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Judges rule legal malpractice claim untimely

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A family who sued an Allen County attorney after finding out he did not properly obtain ownership of a railroad right-of-way in 1995 lost its appeal before the Indiana Court of Appeals because the family’s lawsuit is barred by the statute of limitations.

Ronald Felger served as Fred Dickes’ attorney. In 1995, Felger negotiated with the railroad company in order to get a quitclaim deed to transfer ownership of an abandoned railroad right-of-way on Dickes’ property. But the legal description in the deed actually was the legal description for the interurban right-of-way on Dickes’ property, which he already owned.

Dickes died in 2000, and his family discovered through another attorney in 2006 that they didn’t own the abandoned railroad right-of-way and sued Felger and the firm Shambaugh Kast Beck & Williams LLP in 2009 for legal malpractice. Allen Superior Judge Nancy Eshcoff Boyer granted summary judgment to Felger and the firm, citing the two-year-statute of limitations.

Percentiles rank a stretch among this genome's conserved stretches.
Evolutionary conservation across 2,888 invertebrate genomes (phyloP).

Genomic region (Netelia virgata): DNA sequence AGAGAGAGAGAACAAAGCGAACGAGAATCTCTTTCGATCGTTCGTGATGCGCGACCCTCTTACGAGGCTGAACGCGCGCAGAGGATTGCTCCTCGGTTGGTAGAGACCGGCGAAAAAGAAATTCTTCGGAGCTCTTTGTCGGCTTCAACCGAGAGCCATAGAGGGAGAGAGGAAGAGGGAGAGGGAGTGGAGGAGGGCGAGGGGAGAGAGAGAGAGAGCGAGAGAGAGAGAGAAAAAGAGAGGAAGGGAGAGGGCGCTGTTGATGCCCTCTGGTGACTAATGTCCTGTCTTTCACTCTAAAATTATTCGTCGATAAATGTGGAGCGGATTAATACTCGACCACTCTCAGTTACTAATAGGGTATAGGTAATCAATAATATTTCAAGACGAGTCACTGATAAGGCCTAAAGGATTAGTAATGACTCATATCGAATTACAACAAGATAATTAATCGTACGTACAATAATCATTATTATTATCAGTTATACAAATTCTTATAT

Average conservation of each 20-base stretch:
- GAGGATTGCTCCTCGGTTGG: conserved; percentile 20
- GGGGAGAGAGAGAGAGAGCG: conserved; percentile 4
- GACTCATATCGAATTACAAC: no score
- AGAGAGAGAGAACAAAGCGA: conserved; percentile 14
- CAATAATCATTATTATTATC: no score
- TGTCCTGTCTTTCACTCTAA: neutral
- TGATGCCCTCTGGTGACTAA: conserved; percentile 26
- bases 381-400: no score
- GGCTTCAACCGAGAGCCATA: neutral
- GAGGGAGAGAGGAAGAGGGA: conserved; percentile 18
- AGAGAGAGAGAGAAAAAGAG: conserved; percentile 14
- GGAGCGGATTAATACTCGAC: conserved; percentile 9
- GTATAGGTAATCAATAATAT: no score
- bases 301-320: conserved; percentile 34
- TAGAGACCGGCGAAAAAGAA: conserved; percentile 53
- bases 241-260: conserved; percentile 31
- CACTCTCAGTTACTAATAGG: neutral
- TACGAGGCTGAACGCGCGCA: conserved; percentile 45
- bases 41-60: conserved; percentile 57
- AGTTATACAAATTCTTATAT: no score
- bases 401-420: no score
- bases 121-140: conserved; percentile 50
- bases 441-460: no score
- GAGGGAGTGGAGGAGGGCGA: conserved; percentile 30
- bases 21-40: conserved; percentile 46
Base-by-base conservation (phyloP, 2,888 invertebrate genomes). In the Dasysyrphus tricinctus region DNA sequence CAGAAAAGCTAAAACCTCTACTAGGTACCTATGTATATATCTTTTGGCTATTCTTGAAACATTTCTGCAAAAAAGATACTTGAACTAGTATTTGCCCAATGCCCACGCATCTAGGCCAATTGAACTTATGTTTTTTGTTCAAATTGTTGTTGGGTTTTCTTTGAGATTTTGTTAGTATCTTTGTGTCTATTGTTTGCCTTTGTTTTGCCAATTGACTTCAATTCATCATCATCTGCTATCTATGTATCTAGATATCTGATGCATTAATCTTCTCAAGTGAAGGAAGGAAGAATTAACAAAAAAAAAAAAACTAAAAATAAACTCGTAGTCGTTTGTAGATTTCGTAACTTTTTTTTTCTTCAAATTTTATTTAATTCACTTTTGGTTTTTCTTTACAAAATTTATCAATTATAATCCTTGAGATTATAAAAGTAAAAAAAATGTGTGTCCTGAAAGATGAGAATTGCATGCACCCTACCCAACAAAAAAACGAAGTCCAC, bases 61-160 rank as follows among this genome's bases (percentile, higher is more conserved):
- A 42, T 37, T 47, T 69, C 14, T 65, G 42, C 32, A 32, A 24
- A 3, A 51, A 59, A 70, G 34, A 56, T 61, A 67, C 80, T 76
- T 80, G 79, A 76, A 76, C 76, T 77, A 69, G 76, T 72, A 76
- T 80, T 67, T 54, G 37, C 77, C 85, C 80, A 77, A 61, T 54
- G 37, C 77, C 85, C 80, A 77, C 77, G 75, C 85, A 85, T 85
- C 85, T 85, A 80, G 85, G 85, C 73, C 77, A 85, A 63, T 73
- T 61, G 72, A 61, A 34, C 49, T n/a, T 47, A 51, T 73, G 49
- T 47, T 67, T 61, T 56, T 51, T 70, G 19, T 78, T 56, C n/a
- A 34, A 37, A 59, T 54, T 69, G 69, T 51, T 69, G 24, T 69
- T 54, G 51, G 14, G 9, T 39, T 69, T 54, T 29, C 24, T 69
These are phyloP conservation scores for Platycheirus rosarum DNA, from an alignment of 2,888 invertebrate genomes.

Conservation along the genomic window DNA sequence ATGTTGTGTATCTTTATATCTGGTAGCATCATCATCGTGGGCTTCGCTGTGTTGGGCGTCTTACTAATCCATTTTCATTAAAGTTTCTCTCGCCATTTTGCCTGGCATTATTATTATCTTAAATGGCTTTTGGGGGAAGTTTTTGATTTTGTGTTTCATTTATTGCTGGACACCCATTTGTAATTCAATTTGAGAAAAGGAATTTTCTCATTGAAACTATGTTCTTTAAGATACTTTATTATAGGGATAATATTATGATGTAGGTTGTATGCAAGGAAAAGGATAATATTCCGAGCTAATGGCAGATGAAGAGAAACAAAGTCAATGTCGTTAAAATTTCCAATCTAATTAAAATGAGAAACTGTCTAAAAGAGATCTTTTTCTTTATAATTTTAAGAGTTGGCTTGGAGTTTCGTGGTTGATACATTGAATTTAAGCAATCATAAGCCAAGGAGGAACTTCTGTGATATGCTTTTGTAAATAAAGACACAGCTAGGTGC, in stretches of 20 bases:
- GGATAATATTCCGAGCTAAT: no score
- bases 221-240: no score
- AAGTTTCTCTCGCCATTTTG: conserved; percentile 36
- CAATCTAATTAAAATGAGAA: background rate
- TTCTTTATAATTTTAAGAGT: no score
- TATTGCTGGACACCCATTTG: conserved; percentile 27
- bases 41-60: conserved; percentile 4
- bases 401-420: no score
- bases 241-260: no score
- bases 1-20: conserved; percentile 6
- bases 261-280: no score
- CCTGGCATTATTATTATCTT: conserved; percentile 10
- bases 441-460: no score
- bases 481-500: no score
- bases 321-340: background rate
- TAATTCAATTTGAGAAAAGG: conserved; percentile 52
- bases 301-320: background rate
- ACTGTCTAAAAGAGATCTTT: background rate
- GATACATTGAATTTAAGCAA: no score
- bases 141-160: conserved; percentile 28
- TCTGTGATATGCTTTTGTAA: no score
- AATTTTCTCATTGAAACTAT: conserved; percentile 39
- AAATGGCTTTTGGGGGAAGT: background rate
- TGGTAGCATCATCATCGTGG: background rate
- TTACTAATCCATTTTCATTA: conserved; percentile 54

Legal malpractice actions are subject to the discovery rule, so the statute of limitations doesn’t begin to run until the time the plaintiffs could have discovered they had been injured by Felger’s actions. Because the family filed their suit on March 5, 2009, if their action happened before March 5, 2007, the statute of limitations would bar their claim.

The designated evidence shows the family should have known no later than June 2006 that they did not own the right-of-way based on property tax issues, a letter Felger sent to the family in February 2006, and correspondence with their attorney Terry Cornelius, who discovered that a title search didn’t reveal any deed transfer to Dickes.

“Plaintiffs were aware that, despite the 1995 negotiations with the railroad and the deed, they in fact did not own the abandoned railroad right-of-way. Further, they were clearly aware that they had been damaged, as the right-of-way was interfering with their proposed development of the property. Although Plaintiffs were not able to definitively point to the wrong legal description on the deed as Attorneys’ exact error until the summer of 2007, they were aware of the issues with Attorneys’ work long before that time,” Judge Michael Barnes wrote in Byram E. Dickes, Ruth E. Logar, et al. v. Ronald D. Felger, and Shambaugh, Kast, Beck & Williams, LLP, 02A03-1206-PL-302.

 

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